Ecocentric

New York State Plans the Gooseageddon

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Usually when we’re writing about wildlife here at Ecocentric, we’re describing efforts to conserve biodiversity in the face of development, pollution and climate change. (Unless we’re just talking about big, fat marmots.) But when it comes to Canada geese, the state of New York has different ideas. The New York Times is reporting that the state wants to reduce its resident population of Canada geese from around 250,000 to 85,000—meaning 170,000 geese would be “eliminated,” as a nine-page report on the subject puts it. Eliminated as in killed. (Read the report here.)

Why would city and state officials want to remove these soaring immigrants from our northern neighbor? The truth is Canada geese—especially in a densely populated metropolitan area like New York City—are a nuisance. They poop like crazy—up to 1 lb. per bird per day—and beyond the stink factor, bird excrement can contain dangerous bacteria and pose a threat to drinking water supplies.

But the real danger that these seemingly innocent avian animals present is to aircraft. Remember United Flight 1549 and Captain Sully’s miracle landing on the Hudson River in January 2009? That was only necessary because the plane struck a flock of Canada geese approximately four miles from LaGuardia Airport, seriously damaging both of its engines. Though Sullenberger’s heroics ensured that all 155 passengers and crew survived, the $60 million aircraft was a wreck. And that was far from the only such event—the report found that over the past 10 years there have been 78 reported Canada goose strikes in New York, causing more than $2.2 million worth of damage. There were 676 bird strikes around JFK airport between 2004 and 2008, and 410 around LaGuardia over the same time period. Nationally Canada geese are considered the third most hazardous animals for aircraft to hit, after deer and vultures. (I’m going to assume planes are hitting those deer when they land—otherwise we have a much bigger problem than the overpopulation of Canada geese: flying deer.)

Government wildlife agencies have a favored method for culling the population of birds like Canada geese: shooting them. But that’s not really possible in New York City, which has some of the most restrictive gun laws in the nation—and even if hunting with shotguns were allowed, the chance of a person getting caught in the crossfire in such a densely populated region is all too likely. So the plan instead will be to gather the geese where possible, capture them—possibly using sedatives or, awesomely, rocket nets. Then, according to the report, biologists will “euthanize [the geese] with methods approved by the American Veterinary Medical Association.”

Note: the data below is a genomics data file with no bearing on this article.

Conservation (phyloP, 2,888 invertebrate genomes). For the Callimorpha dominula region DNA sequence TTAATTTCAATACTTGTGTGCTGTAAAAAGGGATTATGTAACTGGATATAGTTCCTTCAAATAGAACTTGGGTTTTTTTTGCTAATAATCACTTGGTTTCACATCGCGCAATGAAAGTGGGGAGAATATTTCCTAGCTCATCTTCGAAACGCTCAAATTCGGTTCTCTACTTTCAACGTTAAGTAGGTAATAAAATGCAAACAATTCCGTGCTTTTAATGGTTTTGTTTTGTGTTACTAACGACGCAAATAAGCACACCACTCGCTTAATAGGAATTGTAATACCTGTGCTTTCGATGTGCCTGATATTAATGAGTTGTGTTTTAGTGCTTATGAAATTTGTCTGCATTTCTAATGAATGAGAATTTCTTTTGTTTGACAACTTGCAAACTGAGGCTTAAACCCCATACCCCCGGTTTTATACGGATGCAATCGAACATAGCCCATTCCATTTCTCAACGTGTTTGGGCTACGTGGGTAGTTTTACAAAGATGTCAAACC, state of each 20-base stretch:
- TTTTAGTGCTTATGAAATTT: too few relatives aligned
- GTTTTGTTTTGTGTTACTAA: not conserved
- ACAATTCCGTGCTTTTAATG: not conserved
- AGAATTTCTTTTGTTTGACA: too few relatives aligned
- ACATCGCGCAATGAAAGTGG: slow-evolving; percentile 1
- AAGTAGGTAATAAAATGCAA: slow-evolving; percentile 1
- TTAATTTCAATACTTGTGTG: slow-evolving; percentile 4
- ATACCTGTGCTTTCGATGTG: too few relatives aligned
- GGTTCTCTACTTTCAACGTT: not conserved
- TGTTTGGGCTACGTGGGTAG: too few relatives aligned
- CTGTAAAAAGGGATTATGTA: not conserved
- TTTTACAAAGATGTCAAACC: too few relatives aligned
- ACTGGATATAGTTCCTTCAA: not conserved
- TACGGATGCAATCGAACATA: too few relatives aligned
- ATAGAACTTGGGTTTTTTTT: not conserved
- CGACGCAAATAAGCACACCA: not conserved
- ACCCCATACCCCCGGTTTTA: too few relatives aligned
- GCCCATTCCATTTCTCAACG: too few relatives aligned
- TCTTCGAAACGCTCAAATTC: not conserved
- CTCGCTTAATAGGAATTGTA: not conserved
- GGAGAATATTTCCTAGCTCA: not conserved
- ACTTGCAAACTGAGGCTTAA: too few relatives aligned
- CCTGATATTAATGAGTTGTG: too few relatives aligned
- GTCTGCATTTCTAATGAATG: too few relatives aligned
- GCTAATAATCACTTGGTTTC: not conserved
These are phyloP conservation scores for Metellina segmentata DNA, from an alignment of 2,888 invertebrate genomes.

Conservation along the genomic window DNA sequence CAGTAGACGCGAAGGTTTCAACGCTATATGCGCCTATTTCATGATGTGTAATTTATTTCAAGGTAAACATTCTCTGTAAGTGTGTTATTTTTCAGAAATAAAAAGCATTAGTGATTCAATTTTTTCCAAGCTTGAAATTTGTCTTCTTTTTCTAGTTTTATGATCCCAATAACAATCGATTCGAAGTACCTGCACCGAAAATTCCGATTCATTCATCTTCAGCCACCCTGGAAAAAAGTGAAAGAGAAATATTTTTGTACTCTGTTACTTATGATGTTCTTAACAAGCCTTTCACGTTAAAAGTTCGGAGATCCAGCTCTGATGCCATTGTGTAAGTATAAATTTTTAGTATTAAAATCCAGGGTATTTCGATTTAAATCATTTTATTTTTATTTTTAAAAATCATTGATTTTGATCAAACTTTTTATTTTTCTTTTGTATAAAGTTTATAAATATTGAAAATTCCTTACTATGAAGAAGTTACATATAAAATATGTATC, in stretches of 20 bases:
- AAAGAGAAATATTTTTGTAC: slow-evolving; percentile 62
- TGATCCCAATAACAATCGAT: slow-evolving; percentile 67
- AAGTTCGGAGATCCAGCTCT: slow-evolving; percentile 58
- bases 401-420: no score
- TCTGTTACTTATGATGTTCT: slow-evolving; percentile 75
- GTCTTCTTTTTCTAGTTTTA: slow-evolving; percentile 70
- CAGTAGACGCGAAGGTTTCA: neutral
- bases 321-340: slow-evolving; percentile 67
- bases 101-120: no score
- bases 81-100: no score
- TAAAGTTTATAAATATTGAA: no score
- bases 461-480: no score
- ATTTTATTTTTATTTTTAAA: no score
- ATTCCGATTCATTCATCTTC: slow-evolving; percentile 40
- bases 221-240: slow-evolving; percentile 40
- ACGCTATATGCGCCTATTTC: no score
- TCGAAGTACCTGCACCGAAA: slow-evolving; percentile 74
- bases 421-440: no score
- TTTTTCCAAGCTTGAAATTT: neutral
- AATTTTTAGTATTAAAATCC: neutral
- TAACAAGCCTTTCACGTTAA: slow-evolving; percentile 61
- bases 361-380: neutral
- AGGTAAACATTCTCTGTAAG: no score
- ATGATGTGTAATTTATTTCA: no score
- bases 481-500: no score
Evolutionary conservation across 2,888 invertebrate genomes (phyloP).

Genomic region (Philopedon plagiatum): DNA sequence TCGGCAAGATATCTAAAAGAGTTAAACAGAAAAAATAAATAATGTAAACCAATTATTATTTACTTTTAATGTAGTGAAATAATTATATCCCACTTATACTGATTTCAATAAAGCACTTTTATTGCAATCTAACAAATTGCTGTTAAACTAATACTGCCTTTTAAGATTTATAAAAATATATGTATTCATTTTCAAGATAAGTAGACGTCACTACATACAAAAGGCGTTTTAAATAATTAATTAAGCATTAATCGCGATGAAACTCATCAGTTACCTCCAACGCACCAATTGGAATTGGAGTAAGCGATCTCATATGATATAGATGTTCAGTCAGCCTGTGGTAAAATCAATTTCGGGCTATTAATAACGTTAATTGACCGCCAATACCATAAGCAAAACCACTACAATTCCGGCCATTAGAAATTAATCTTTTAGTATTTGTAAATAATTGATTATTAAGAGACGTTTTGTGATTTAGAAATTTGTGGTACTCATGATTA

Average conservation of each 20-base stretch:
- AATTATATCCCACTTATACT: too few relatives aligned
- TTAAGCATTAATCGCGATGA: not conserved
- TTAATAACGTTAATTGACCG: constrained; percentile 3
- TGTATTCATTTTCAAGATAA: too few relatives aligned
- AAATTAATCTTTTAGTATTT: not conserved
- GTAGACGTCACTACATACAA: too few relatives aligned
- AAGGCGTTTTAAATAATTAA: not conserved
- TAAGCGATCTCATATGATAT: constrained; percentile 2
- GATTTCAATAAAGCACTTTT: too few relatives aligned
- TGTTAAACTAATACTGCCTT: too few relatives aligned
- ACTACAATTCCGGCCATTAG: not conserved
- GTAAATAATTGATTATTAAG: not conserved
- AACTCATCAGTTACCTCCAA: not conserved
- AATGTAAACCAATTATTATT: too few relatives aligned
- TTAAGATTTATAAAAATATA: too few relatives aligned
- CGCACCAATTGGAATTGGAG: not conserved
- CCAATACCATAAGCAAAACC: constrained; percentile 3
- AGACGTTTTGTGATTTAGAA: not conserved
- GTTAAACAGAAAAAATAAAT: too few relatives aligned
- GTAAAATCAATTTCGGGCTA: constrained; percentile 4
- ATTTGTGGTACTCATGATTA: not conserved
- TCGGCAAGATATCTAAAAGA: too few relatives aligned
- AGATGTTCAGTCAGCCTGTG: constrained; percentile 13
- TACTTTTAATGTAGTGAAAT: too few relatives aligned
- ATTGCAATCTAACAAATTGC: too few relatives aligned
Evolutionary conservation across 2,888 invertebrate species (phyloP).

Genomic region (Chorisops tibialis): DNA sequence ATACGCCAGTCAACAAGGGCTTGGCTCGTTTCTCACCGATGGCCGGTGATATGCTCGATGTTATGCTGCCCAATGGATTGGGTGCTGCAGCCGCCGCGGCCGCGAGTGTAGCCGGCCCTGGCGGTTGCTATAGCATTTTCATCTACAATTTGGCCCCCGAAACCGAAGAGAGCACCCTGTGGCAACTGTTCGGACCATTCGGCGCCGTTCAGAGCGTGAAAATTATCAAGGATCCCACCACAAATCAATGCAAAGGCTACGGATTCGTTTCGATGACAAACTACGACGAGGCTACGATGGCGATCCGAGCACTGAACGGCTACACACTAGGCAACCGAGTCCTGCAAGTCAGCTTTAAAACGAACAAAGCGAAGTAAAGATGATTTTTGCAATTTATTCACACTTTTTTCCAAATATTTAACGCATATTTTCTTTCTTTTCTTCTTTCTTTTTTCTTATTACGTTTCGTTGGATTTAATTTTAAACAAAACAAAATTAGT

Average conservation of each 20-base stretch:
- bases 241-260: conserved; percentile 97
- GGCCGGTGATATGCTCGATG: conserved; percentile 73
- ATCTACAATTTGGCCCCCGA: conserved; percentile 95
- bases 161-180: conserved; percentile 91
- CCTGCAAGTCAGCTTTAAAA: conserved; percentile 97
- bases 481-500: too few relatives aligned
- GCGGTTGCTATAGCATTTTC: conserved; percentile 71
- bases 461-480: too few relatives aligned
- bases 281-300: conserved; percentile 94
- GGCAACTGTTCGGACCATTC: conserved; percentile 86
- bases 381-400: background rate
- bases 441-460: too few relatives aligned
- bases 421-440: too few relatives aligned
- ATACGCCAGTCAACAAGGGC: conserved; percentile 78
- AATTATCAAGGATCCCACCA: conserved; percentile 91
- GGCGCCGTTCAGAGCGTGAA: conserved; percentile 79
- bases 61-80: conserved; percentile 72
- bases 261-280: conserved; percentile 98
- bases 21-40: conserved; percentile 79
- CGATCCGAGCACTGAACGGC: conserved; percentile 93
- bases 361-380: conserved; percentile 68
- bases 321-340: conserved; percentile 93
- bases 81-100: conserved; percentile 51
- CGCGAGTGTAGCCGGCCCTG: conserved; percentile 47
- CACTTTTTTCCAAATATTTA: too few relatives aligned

It’s that last part that may have animal rights groups up in arms. As I wrote last summer in TIME, when New York Mayor Michael Bloomberg announced a plan to cull up to 2,000 Canada geese from city-owned properties, he experienced some blowback:

Animal lovers are livid over what they see as needless slaughter — a debate repeated almost everywhere Canada geese are being culled. In New York City, it didn’t help when Bloomberg commented that gassing geese amounted to “letting them go to sleep with nice dreams.” Pro-goose activists picketed at Union Square as well as at Bloomberg’s posh Manhattan home. “Are we going to extinguish every single bird in the sky?” asks Edita Birnkrant, New York director of Friends of Animals.

In the end, though, the cull still went ahead—and chances are this larger extermination will too. Canada geese have adapted almost too well to our cities and suburbs, with their lush lawns, parks, golf course and ponds. They won’t leave unless we force them—which means they’re goose is, yes, cooked.

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